Could be a number of things - stress (cold, illness, trauma, changes in their environment), could be it is time to take a rest from laying. Greens help, sounds like you give them that. Feel free to share over on the Duck Forum - many people, much experience to be shared.
  13. eaglegreen
    Well, I was a sucker for a friends' "oh they're so cute! You have to come see them!" I hadn't planned to get anything, but ended up with 8 bantam chicks, 3 standard chicks and 6 ducks! I'd raised chickens before, successfully. But ducks. . . .nah. I got them all raised, wish I'd spent more time holding them when they were young. The store I bought them from said they'd be Pekin's, or Khaki somethings. Never a word about them becoming Swedish Blue's, Rowen, and Black Indian Runner. Two of the Swedish Blue's got curly tails and became dinner #1, and #2. The other four are my "Quacker Box" flock. They've been laying like crazy, and sort of all of a sudden, dropped off the edge. What gives? Do they react to days starting to get longer? or days being cold? or not enough greens in their diet? (I give them sprouts, and peas. . . .). They get plenty of water to swim in and drink, and laying mash. What do I need to do for my girls??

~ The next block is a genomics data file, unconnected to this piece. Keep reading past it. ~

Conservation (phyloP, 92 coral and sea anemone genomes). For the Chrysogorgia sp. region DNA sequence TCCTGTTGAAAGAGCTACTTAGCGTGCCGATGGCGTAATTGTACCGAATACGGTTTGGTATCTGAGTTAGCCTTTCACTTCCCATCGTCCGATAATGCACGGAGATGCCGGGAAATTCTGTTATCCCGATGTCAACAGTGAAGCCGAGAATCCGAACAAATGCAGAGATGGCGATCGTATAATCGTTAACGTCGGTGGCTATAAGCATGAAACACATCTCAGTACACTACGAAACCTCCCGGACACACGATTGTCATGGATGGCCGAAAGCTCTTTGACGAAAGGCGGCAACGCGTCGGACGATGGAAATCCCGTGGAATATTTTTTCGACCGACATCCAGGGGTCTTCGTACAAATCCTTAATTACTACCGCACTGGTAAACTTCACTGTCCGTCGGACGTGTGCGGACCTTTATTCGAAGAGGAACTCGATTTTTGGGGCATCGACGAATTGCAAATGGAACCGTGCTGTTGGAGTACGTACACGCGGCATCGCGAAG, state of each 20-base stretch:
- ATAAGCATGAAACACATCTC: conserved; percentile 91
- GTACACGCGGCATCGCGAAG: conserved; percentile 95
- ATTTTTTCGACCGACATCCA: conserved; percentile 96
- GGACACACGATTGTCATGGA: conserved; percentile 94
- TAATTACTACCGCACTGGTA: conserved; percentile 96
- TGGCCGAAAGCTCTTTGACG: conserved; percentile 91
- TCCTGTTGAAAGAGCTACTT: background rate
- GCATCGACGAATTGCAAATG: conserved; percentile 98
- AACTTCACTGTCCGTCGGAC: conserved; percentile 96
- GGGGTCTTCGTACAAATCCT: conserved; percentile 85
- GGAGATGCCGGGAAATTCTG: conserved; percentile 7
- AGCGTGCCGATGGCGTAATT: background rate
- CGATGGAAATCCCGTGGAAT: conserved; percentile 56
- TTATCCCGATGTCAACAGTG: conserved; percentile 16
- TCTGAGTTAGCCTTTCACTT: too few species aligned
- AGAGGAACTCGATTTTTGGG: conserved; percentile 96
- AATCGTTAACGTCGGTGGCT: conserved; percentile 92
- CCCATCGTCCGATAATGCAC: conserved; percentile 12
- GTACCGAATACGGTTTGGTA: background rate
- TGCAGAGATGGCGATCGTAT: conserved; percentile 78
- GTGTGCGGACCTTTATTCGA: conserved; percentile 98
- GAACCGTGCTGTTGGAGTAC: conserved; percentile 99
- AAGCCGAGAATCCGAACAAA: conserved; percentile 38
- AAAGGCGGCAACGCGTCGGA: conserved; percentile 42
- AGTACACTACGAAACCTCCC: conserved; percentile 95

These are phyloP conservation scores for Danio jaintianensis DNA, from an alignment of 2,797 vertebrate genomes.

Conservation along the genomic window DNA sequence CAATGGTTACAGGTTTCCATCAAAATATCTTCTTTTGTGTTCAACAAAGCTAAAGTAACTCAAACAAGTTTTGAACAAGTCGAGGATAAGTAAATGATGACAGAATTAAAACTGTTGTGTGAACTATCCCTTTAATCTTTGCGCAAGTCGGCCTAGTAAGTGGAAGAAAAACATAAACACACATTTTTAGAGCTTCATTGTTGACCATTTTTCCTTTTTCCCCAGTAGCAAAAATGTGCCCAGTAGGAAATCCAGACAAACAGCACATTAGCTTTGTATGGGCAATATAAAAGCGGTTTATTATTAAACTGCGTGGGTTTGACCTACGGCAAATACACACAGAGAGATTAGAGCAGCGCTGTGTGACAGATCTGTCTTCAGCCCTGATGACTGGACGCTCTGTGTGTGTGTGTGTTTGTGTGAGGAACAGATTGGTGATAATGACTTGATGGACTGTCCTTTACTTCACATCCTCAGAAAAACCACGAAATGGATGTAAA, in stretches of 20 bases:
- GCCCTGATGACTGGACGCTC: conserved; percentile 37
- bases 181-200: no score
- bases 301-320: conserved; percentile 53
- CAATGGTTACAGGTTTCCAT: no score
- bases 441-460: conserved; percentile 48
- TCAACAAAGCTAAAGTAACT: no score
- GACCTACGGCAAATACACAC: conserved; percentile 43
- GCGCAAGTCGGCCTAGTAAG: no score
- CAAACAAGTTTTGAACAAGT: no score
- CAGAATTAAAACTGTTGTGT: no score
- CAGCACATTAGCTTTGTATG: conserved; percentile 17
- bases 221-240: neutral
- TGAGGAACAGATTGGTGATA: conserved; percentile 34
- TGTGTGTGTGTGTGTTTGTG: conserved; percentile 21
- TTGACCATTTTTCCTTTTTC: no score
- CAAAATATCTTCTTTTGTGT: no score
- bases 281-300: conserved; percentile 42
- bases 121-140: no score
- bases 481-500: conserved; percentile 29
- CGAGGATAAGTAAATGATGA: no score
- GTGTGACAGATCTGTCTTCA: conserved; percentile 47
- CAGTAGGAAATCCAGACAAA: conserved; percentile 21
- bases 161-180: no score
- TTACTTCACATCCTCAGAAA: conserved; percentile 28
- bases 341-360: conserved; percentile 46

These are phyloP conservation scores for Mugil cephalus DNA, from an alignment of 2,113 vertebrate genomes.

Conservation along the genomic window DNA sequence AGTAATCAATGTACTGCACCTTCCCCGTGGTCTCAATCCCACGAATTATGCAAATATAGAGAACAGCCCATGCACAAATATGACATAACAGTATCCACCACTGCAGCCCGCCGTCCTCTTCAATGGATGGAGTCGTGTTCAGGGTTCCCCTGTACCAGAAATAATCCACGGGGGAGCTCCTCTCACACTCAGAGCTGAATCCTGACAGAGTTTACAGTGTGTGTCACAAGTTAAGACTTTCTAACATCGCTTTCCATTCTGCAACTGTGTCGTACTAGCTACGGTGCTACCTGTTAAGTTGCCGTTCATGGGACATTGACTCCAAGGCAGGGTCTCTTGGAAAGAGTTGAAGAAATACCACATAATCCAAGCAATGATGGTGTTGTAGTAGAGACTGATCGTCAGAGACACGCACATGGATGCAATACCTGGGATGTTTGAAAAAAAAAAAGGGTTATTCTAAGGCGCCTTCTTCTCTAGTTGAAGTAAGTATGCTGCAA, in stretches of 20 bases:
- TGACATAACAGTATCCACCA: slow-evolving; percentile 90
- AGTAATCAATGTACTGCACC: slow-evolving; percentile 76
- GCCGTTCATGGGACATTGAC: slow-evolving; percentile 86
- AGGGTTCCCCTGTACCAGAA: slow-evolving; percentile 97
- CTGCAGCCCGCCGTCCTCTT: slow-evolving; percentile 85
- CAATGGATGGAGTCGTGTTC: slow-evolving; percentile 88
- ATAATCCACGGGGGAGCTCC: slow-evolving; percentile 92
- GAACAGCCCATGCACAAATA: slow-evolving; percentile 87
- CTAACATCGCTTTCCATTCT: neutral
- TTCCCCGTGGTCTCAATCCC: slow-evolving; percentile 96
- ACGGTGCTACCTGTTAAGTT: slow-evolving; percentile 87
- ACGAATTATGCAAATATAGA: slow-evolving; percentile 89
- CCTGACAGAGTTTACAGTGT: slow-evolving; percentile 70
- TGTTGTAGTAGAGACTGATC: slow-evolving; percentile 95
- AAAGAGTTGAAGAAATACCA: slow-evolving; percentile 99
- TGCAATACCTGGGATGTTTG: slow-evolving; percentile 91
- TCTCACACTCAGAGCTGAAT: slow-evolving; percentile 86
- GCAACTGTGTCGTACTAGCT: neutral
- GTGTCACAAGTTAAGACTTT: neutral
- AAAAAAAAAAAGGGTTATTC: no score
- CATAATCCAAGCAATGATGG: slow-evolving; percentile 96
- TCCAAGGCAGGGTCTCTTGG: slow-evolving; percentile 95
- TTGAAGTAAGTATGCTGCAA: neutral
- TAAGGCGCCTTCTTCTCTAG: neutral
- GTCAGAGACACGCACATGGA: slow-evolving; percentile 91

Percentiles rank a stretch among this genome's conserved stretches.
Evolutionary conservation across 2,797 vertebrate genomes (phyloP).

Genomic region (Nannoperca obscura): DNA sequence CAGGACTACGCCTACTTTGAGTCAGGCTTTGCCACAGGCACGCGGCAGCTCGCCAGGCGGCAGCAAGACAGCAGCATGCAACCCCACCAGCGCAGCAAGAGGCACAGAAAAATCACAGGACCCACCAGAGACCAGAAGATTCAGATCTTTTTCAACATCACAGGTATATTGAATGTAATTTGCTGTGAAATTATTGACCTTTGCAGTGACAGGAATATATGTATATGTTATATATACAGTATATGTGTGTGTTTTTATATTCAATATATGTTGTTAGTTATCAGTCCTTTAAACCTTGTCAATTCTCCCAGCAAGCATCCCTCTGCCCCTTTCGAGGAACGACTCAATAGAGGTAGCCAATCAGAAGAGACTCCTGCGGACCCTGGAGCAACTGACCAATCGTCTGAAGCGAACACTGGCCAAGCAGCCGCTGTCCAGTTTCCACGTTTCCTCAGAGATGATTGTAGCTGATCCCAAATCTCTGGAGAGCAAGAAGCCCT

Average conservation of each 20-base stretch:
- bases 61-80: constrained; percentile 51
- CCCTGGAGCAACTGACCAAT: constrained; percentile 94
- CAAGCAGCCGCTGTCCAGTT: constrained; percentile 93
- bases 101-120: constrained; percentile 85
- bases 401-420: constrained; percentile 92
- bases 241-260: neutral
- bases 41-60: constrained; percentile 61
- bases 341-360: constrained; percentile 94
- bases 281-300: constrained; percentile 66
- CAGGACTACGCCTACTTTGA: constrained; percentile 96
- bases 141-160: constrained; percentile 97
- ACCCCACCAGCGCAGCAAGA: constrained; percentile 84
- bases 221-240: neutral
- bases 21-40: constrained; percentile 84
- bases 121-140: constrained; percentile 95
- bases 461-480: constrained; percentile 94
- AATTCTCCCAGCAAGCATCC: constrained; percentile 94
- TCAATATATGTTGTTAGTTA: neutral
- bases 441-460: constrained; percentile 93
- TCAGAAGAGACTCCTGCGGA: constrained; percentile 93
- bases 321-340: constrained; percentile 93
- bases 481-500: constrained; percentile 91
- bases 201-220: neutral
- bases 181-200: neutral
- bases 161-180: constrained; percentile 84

14. donaquijote
    There are also some wonderful books available on Amazon that give lots of good information on caring and raising ducks as pets, and for their eggs. Please check out these information rich books!
  15. TwoDogFarm
  16. mymilliefleur
    Very helpful article! Thanks!
  17. jtn42248
    Thanks for your kind words. I think I may actually be blushing.
  18. Amiga
    This is one of the best summaries of duckling and duck raising I have seen. Hits the highlights, very friendly tone, encouraging and direct!